Peace, Conflict and Sustainability: a Deeper Definition of Sustainability
Richard Bradshaw, PhD
Internationally and historically the ‘main theme’ running through most definitions of sustainability can be labeled as the ‘2Rs’, Resources: the wise use and management of economic and natural resources, and Respect: respect for people and other living things. These two ‘dimensions’ of sustainability are intimately and intrically interconnected, for in order to have true sustainability, there must be an ongoing, dynamic balance between the concept of ‘resources’ and the process of ‘respect for all other living systems’. Finding the nature of this perpetually, ongoing balancing act, and how to create this balance may be the next step in the evolution of humankind toward an ‘enlightened’ species living in harmony with the other living systems in our biosphere.
However, the twin themes of resource management and respect can also be antithetical to each other; antithetical because to manage any other species in our ecosystem imposes restraints upon these living systems that transform them in ways we cannot even imagine, simply because our knowledge of other complex living species and systems in so incomplete. This lack of knowledge makes it impossible to predict any but the crudest of outcomes from ‘management’ on the part of humankind. To interfere in the ongoing lives and evolution of other species with such a limited knowledge of the outcome shows anything but respect. What it does show is a certain amount of arrogance. The problem with arrogance is it hinders one from seeing the true nature of what is being focused upon.
Part of the process of respecting others is coming to know them, whether individuals or species. Yet, all of us know the difficulty of really knowing another living being. We can live with the same person for a lifetime and still not understand what goes on underneath the social and relational veneer. On the species level knowing and understanding can only be many times more complex. Especially so because every species including our own, are in constant states of evolutionary flux, changing in response to changes in ‘ecosphere’, i.e., the other species and living systems and their complex sets of relationships, as well as the general biosphere, animate and inanimate in which we all live.
Picture a web of life of many, diverse sets of beings and any action by any of the ‘beings’ in any of these sets of beings vibrates and introduces change into the structural and relational dynamics of the entire web, and you begin to get an idea of what happens when any species within our ecosystem begins to ‘manage’ its ‘environment’.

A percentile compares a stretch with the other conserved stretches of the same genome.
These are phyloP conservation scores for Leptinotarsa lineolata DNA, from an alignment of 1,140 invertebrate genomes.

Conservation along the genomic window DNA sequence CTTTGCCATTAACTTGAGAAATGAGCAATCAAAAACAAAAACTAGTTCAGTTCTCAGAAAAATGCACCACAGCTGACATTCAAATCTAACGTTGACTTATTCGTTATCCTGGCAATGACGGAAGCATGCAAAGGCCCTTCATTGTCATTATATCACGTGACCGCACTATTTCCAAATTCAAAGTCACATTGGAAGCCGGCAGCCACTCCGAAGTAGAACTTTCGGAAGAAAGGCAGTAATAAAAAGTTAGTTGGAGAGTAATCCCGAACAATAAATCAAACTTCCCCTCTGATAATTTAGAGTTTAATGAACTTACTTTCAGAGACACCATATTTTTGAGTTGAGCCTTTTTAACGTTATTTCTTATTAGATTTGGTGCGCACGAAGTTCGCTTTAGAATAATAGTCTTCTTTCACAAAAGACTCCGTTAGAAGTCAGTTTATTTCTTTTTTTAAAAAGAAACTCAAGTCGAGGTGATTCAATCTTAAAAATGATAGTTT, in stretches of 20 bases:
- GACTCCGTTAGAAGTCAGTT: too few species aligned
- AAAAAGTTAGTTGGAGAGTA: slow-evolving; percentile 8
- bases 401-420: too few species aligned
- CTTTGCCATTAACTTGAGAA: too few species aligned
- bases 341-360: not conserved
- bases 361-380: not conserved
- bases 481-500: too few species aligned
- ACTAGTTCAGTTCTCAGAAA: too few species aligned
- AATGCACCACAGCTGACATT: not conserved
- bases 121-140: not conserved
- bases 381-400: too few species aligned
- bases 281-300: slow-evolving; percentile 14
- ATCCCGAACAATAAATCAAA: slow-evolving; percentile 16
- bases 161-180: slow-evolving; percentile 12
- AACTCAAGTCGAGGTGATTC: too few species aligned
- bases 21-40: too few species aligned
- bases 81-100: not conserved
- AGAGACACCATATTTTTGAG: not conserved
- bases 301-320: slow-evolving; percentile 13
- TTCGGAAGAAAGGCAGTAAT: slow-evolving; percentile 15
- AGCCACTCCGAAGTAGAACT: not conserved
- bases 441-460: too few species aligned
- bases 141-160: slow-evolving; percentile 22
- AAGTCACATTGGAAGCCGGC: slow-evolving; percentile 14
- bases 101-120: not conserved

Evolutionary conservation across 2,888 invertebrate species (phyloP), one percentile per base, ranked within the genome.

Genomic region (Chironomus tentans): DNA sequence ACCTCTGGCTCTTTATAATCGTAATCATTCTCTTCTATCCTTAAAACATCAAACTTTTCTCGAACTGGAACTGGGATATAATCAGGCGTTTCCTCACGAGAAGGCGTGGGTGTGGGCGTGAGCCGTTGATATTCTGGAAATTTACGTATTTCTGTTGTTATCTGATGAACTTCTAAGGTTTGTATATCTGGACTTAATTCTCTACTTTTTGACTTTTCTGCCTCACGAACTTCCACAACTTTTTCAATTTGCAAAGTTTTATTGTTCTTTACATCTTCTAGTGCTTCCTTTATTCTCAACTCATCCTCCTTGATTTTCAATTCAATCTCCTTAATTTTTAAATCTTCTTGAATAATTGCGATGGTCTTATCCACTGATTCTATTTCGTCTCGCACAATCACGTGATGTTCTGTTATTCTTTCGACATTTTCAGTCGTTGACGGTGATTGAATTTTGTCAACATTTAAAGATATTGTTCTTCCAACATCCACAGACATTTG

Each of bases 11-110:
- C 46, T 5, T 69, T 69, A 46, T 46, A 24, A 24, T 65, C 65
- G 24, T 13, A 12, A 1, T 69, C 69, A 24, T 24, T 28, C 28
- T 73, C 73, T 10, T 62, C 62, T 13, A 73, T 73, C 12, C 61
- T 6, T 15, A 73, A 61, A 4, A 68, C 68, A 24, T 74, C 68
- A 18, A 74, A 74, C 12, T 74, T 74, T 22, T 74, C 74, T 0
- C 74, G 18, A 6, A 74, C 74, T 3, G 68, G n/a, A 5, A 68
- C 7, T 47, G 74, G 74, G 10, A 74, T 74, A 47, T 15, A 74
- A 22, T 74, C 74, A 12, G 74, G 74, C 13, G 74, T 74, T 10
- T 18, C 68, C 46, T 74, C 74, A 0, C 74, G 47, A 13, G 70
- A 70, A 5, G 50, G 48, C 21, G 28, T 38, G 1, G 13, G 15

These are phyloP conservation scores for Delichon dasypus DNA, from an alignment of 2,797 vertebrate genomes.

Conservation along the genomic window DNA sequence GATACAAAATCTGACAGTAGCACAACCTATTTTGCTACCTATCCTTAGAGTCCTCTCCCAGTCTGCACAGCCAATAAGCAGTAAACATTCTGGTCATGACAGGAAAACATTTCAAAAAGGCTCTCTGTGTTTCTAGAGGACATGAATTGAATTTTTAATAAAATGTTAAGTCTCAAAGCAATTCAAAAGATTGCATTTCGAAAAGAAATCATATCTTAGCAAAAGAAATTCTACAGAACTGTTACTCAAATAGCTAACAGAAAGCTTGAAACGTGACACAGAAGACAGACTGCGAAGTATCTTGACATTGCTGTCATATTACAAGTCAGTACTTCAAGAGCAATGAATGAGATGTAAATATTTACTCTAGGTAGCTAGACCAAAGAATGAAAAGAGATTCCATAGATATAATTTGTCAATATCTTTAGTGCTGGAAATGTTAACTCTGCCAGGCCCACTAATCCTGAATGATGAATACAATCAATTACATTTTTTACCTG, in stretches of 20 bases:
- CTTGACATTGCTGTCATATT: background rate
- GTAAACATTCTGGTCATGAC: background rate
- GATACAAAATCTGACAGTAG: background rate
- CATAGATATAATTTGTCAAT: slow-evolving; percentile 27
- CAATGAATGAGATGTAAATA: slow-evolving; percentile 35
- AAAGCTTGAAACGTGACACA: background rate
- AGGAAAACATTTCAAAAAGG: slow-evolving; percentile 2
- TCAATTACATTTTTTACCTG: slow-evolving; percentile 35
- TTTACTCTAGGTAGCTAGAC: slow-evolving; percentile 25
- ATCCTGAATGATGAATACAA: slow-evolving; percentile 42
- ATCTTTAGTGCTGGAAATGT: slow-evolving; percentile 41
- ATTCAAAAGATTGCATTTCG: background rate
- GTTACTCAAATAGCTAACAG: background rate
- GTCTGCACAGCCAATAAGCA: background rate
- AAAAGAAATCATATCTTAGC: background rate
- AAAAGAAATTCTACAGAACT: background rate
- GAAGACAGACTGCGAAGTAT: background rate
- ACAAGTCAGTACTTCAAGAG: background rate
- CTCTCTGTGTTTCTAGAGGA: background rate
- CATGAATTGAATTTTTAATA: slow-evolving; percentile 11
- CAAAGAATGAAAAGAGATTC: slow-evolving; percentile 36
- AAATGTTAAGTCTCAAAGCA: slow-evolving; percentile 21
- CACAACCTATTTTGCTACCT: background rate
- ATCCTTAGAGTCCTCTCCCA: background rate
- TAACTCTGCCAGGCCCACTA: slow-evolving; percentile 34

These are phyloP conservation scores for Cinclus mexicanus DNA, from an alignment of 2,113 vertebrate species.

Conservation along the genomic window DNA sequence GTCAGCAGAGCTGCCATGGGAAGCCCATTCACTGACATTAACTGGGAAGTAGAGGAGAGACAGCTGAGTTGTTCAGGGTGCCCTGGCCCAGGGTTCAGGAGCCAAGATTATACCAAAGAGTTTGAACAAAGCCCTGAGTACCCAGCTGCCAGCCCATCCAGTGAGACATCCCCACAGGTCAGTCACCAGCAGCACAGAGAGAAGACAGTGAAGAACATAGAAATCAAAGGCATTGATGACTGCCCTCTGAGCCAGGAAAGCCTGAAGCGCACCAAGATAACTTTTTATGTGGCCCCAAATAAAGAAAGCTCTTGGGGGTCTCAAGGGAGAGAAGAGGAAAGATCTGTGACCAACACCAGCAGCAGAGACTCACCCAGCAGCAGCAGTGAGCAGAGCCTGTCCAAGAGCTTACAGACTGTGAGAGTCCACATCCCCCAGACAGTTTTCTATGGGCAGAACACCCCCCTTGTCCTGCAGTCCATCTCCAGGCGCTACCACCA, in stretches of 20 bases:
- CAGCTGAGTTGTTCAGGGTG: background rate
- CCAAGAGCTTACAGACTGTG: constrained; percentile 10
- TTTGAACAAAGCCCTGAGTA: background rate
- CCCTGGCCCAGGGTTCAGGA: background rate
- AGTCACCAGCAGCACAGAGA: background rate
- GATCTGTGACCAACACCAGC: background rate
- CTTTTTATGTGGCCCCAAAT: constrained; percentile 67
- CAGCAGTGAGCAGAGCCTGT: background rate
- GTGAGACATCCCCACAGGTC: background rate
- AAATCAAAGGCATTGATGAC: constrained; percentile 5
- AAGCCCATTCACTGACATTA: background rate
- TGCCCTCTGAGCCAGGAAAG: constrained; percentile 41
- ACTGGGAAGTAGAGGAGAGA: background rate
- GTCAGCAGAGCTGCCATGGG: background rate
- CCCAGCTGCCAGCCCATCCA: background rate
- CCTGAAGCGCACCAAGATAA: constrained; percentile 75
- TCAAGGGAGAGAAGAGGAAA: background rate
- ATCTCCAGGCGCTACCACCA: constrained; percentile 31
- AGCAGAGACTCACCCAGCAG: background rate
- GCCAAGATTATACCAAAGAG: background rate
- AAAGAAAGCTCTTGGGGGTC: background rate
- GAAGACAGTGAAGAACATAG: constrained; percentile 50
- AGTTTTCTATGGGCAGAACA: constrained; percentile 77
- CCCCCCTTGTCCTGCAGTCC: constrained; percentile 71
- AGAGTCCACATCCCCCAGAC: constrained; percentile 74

Thus respect, in order for it to be a true respect, must entail a process in which we as a species constantly search for and hopefully discover a more viable sustainability within our own ecosystem through intelligent, perceptive and compassionate interaction with all other species, plant or ‘animal’ we share this planet with. In other words we have to think of everything out there that is not us as if it were us. This kind of relationship with our environment will perhaps enable humankind to better understand the ecosystem we live in, and through understanding be more able to return to the ecosystem what we have taken from it, hopefully with a bit of well informed, caring improvement contained in the process. In this way, we ensure our own survival, by improving the human-niche nurturance of the ecosphere we exist in. Notice, I didn’t say our ecosphere because it is not ours; we simply borrow some space along with a few quadrillion other species from the planet we live on.
Ironically, the other ‘R’ above, resources is a much more personal endeavor for the human race. This endeavor necessarily contains a rethinking of what our real needs are and how to harmonize the fulfillment of those real needs with the needs of all other species on earth. In order to do this we must become more parsimonious, a key word in the endeavor toward sustainability that in this context means taking what you need but only what you need to continue sustaining your species. Reorienting ourselves toward a truly parsimonious approach to resource ‘management’ on this planet is a vital endeavor for the human race. It is an endeavor that will require constant, persistent efforts on our part to better understand and fit within our ecosystem in ways which are non-intrusive to other species.
This may entail radical social, economic and personal revolutions in the way we perceive ourselves, our possible lifestyles, other species and our relationships with other species. We need to redefine the concept of well-being and the meanings and strategies for attaining persistent personal and social states of security and happiness; a definition that must include the wise use and management of human and natural resources in relation both to ourselves and to the other life forms within our ecosystem and biosphere. There are more than a few issues that must be addressed in this endeavor toward perfect sustainability, but one of the most persistent is what constitutes a sustainable human population. It is indeed a tragedy when the natural ‘mothering’ instincts of human kind, and the desire to have children and a family becomes the basis of an ecological tragedy, but, that is what is happening now.